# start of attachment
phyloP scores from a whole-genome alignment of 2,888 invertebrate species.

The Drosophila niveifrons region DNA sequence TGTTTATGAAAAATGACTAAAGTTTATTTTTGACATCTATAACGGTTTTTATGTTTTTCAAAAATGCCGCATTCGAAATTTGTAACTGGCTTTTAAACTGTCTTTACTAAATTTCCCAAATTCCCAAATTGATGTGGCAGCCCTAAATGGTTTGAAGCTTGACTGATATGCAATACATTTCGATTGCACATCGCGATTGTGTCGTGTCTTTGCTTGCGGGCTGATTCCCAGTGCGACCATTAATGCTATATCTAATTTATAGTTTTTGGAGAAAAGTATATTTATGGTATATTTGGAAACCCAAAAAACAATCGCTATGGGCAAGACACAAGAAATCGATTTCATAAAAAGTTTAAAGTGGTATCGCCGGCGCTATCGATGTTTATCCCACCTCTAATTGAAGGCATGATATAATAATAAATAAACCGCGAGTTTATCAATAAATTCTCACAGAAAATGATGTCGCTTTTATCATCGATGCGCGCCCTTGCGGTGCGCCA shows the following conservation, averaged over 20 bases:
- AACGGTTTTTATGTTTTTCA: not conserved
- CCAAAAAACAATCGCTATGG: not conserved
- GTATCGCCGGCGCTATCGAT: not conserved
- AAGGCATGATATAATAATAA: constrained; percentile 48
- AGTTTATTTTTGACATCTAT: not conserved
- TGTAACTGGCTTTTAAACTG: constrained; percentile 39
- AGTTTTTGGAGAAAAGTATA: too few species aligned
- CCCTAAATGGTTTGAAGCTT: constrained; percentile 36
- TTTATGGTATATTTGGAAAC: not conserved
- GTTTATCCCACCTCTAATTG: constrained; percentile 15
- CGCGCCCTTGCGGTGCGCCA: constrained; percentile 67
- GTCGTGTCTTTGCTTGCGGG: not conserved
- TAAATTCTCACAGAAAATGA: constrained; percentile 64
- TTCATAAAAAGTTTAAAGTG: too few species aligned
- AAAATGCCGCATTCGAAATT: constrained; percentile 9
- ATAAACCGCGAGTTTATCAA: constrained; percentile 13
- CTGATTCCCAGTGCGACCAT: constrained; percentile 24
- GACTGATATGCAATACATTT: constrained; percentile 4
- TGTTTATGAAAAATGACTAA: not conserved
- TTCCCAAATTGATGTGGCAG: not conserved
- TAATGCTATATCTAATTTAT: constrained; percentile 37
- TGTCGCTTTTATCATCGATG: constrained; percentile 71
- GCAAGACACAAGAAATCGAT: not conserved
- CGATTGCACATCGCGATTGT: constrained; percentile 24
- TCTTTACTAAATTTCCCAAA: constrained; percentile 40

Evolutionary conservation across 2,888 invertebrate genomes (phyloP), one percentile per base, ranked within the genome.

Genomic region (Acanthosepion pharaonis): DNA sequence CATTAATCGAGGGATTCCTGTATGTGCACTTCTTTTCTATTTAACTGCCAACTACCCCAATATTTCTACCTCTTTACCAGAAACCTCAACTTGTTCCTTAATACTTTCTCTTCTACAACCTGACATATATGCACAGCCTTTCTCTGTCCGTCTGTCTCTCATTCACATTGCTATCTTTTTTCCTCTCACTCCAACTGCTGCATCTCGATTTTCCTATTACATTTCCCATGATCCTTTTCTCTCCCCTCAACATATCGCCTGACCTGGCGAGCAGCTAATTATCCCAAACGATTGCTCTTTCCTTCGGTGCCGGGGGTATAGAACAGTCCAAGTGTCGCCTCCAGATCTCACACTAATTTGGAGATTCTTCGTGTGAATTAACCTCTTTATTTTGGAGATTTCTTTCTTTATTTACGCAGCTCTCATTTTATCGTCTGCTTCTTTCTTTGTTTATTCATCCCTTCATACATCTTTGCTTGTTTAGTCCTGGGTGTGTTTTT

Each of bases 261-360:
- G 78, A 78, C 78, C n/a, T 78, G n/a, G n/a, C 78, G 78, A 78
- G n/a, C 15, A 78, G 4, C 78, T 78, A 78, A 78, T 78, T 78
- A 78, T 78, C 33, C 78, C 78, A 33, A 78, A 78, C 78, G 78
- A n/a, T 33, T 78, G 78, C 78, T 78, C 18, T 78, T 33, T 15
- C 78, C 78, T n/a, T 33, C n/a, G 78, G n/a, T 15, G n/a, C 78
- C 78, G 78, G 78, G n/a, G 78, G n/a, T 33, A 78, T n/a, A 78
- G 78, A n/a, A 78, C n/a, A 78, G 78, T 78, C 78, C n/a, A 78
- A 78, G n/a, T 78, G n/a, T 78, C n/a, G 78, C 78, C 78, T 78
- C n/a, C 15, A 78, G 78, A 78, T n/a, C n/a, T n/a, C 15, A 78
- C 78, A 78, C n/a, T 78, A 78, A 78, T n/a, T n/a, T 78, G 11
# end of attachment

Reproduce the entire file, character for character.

phyloP scores from a whole-genome alignment of 2,888 invertebrate species.

The Drosophila niveifrons region DNA sequence TGTTTATGAAAAATGACTAAAGTTTATTTTTGACATCTATAACGGTTTTTATGTTTTTCAAAAATGCCGCATTCGAAATTTGTAACTGGCTTTTAAACTGTCTTTACTAAATTTCCCAAATTCCCAAATTGATGTGGCAGCCCTAAATGGTTTGAAGCTTGACTGATATGCAATACATTTCGATTGCACATCGCGATTGTGTCGTGTCTTTGCTTGCGGGCTGATTCCCAGTGCGACCATTAATGCTATATCTAATTTATAGTTTTTGGAGAAAAGTATATTTATGGTATATTTGGAAACCCAAAAAACAATCGCTATGGGCAAGACACAAGAAATCGATTTCATAAAAAGTTTAAAGTGGTATCGCCGGCGCTATCGATGTTTATCCCACCTCTAATTGAAGGCATGATATAATAATAAATAAACCGCGAGTTTATCAATAAATTCTCACAGAAAATGATGTCGCTTTTATCATCGATGCGCGCCCTTGCGGTGCGCCA shows the following conservation, averaged over 20 bases:
- AACGGTTTTTATGTTTTTCA: not conserved
- CCAAAAAACAATCGCTATGG: not conserved
- GTATCGCCGGCGCTATCGAT: not conserved
- AAGGCATGATATAATAATAA: constrained; percentile 48
- AGTTTATTTTTGACATCTAT: not conserved
- TGTAACTGGCTTTTAAACTG: constrained; percentile 39
- AGTTTTTGGAGAAAAGTATA: too few species aligned
- CCCTAAATGGTTTGAAGCTT: constrained; percentile 36
- TTTATGGTATATTTGGAAAC: not conserved
- GTTTATCCCACCTCTAATTG: constrained; percentile 15
- CGCGCCCTTGCGGTGCGCCA: constrained; percentile 67
- GTCGTGTCTTTGCTTGCGGG: not conserved
- TAAATTCTCACAGAAAATGA: constrained; percentile 64
- TTCATAAAAAGTTTAAAGTG: too few species aligned
- AAAATGCCGCATTCGAAATT: constrained; percentile 9
- ATAAACCGCGAGTTTATCAA: constrained; percentile 13
- CTGATTCCCAGTGCGACCAT: constrained; percentile 24
- GACTGATATGCAATACATTT: constrained; percentile 4
- TGTTTATGAAAAATGACTAA: not conserved
- TTCCCAAATTGATGTGGCAG: not conserved
- TAATGCTATATCTAATTTAT: constrained; percentile 37
- TGTCGCTTTTATCATCGATG: constrained; percentile 71
- GCAAGACACAAGAAATCGAT: not conserved
- CGATTGCACATCGCGATTGT: constrained; percentile 24
- TCTTTACTAAATTTCCCAAA: constrained; percentile 40

Evolutionary conservation across 2,888 invertebrate genomes (phyloP), one percentile per base, ranked within the genome.

Genomic region (Acanthosepion pharaonis): DNA sequence CATTAATCGAGGGATTCCTGTATGTGCACTTCTTTTCTATTTAACTGCCAACTACCCCAATATTTCTACCTCTTTACCAGAAACCTCAACTTGTTCCTTAATACTTTCTCTTCTACAACCTGACATATATGCACAGCCTTTCTCTGTCCGTCTGTCTCTCATTCACATTGCTATCTTTTTTCCTCTCACTCCAACTGCTGCATCTCGATTTTCCTATTACATTTCCCATGATCCTTTTCTCTCCCCTCAACATATCGCCTGACCTGGCGAGCAGCTAATTATCCCAAACGATTGCTCTTTCCTTCGGTGCCGGGGGTATAGAACAGTCCAAGTGTCGCCTCCAGATCTCACACTAATTTGGAGATTCTTCGTGTGAATTAACCTCTTTATTTTGGAGATTTCTTTCTTTATTTACGCAGCTCTCATTTTATCGTCTGCTTCTTTCTTTGTTTATTCATCCCTTCATACATCTTTGCTTGTTTAGTCCTGGGTGTGTTTTT

Each of bases 261-360:
- G 78, A 78, C 78, C n/a, T 78, G n/a, G n/a, C 78, G 78, A 78
- G n/a, C 15, A 78, G 4, C 78, T 78, A 78, A 78, T 78, T 78
- A 78, T 78, C 33, C 78, C 78, A 33, A 78, A 78, C 78, G 78
- A n/a, T 33, T 78, G 78, C 78, T 78, C 18, T 78, T 33, T 15
- C 78, C 78, T n/a, T 33, C n/a, G 78, G n/a, T 15, G n/a, C 78
- C 78, G 78, G 78, G n/a, G 78, G n/a, T 33, A 78, T n/a, A 78
- G 78, A n/a, A 78, C n/a, A 78, G 78, T 78, C 78, C n/a, A 78
- A 78, G n/a, T 78, G n/a, T 78, C n/a, G 78, C 78, C 78, T 78
- C n/a, C 15, A 78, G 78, A 78, T n/a, C n/a, T n/a, C 15, A 78
- C 78, A 78, C n/a, T 78, A 78, A 78, T n/a, T n/a, T 78, G 11